ou may recall that long ago we purchased Dickmilch just because of the name. It translates directly to "thick milk" but according to dict.leo, it's actually soured milk, which is not the same thing as spoiled milk. Later I mentioned that we'd found a way to use it to make a dessert, but never talked about how it came out. Actually, it was fantastic and now we make it every summer in berry season. It tastes like a really super delicious fancified whipped cream. Although I linked to the recipe auf Deutsch before, I thought some of you might like to try it, so here is an English version! We eat it straight on whole fruit instead of with blended fruit drizzled on as the recipe suggests - mainly because we don't have a blender or food processor here, but it turns out it's really nice this way.
Soured Milk Dessert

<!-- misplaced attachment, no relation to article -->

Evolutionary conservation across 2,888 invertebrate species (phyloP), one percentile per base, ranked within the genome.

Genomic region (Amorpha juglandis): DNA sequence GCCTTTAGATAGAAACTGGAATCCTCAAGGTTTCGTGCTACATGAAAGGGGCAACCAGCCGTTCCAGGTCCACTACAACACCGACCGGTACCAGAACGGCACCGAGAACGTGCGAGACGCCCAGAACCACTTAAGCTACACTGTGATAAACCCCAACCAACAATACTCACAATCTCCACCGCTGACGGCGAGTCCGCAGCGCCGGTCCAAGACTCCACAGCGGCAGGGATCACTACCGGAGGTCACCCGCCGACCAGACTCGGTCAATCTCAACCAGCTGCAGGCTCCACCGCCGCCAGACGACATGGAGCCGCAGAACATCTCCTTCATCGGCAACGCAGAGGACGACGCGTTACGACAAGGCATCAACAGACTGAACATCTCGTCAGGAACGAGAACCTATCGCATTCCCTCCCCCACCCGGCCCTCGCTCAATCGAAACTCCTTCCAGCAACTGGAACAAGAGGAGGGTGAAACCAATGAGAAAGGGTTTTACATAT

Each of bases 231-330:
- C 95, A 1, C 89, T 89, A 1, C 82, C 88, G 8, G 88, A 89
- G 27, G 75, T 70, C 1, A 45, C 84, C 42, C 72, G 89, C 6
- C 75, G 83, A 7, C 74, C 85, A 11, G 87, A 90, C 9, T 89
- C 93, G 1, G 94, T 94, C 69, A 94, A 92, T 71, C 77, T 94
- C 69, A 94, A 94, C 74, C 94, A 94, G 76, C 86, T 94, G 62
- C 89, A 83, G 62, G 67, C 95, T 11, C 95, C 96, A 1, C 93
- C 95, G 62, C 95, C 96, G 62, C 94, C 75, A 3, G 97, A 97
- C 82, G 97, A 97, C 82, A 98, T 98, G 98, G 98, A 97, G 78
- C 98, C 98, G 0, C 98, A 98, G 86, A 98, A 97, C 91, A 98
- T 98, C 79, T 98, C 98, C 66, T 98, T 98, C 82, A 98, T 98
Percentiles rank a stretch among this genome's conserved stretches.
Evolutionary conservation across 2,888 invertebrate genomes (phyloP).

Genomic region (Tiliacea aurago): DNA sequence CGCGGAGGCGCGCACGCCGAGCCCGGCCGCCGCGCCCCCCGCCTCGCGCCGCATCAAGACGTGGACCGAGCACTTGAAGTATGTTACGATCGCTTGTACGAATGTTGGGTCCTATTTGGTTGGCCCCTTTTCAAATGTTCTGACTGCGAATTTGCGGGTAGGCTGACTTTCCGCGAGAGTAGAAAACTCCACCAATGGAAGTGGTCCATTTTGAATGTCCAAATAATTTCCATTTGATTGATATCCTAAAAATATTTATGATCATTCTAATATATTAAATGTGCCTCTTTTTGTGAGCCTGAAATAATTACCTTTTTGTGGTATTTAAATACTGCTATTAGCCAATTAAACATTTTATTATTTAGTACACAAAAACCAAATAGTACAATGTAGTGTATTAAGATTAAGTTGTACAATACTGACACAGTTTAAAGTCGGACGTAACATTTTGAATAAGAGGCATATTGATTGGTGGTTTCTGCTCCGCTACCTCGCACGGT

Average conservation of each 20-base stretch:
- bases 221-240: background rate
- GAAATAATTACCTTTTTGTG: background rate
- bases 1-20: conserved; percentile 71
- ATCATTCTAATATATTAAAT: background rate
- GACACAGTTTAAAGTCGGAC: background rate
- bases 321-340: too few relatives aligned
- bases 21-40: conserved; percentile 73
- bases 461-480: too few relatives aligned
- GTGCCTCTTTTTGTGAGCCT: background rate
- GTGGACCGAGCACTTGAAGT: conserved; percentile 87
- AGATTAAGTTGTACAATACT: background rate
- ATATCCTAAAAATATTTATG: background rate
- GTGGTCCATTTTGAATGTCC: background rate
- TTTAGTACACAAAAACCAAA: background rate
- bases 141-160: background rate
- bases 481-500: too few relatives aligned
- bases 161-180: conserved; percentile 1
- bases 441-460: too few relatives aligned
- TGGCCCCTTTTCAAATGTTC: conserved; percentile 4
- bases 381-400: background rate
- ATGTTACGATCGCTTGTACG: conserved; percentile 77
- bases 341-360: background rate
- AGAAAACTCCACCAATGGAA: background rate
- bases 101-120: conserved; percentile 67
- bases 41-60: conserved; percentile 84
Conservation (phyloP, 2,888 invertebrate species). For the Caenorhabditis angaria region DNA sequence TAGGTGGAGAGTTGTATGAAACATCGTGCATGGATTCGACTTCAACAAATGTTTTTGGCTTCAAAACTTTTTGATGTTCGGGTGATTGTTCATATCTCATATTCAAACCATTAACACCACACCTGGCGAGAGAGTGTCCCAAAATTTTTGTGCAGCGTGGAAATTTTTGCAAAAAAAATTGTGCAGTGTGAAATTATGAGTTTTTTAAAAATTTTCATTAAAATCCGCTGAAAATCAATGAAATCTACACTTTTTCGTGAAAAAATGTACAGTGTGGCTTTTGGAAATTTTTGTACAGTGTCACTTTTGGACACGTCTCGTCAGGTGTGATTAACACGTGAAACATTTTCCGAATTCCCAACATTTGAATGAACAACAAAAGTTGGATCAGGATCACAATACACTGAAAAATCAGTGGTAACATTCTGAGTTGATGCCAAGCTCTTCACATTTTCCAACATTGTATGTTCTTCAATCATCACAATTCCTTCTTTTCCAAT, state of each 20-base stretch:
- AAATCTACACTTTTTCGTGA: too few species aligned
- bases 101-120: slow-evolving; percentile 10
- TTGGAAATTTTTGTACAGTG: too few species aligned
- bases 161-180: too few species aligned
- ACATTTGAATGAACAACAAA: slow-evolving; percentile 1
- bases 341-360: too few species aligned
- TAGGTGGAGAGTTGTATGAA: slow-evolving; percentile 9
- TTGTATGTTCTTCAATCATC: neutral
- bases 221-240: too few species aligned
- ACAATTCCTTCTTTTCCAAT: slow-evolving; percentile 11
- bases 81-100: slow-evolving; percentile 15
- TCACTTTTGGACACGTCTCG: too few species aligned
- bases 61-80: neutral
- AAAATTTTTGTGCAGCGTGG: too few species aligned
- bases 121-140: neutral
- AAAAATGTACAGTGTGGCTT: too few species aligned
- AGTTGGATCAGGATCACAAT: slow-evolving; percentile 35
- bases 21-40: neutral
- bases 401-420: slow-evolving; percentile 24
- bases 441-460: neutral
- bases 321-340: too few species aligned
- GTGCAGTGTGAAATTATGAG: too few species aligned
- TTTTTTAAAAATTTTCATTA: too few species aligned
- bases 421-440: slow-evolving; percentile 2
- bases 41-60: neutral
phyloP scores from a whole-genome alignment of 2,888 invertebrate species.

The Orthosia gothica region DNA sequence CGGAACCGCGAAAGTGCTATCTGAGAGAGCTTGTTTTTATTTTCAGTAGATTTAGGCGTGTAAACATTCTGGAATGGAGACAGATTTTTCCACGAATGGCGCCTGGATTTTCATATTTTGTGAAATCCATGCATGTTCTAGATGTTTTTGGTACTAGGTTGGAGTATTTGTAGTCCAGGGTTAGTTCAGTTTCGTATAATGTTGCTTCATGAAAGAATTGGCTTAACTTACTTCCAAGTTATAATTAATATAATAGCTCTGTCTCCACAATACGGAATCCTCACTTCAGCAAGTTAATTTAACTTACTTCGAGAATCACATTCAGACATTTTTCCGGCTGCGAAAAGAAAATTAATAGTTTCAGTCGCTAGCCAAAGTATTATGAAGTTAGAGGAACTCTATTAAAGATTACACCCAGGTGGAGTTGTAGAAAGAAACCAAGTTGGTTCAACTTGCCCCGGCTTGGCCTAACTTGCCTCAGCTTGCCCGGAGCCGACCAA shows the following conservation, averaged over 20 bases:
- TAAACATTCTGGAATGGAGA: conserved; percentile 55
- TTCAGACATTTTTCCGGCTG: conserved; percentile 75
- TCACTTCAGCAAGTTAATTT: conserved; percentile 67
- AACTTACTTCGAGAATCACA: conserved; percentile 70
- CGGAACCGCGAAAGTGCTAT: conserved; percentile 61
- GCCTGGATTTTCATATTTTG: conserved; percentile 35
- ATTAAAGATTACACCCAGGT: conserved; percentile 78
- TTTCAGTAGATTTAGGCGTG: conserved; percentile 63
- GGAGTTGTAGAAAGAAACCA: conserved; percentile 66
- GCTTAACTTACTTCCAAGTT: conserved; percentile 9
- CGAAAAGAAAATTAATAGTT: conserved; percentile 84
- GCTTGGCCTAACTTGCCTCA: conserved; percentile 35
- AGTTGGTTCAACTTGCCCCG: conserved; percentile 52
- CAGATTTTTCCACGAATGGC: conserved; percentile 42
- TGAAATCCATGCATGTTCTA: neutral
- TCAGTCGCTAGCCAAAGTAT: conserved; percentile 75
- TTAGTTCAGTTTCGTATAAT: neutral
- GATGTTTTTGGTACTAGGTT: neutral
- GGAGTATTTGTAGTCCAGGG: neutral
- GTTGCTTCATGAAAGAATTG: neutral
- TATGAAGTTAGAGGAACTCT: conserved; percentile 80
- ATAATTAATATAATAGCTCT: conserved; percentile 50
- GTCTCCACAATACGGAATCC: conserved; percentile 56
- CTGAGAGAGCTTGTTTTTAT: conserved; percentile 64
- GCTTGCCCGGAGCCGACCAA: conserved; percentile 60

4 gelatin leaves (= 1 tbsp powdered gelatin)
500 g soured milk (2 cups) (substitution ideas on Wikipedia)
100 g sugar (1/2 cup)
1 packet vanilla sugar (or try subbing 1.5 tsp vanilla extract)
Juice of 1 lemon
400 ml whipping cream (about 1.5 cups)
Berries of your choice!
Soak the gelatin sheets so they soften. While they are softening, mix together the soured milk, sugar, vanilla sugar, and lemon juice in that order. Take the now-soaked gelatin sheets and mix them with a very small amount of water and microwave on high for about 20 seconds, then stir until there are no more solid bits. (If using powder, follow package directions to dissolve it in water.) If, like us, you have no microwave, boil some water in the kettle and pour a very small amount on the gelatin, then stir. Add the gelatin to the soured milk mix. Whip the cream to stiff peaks. If you are doing this by hand (like us) it helps to chill the bowl you're going to whip it in first. Add it to the soured milk mixture and chill. (At least 2 hours, or all day or overnight for even better results.) You can puree your berries and "coat them over the cream like a mirror" - or you can just eat the berries with the cream on top. Yum!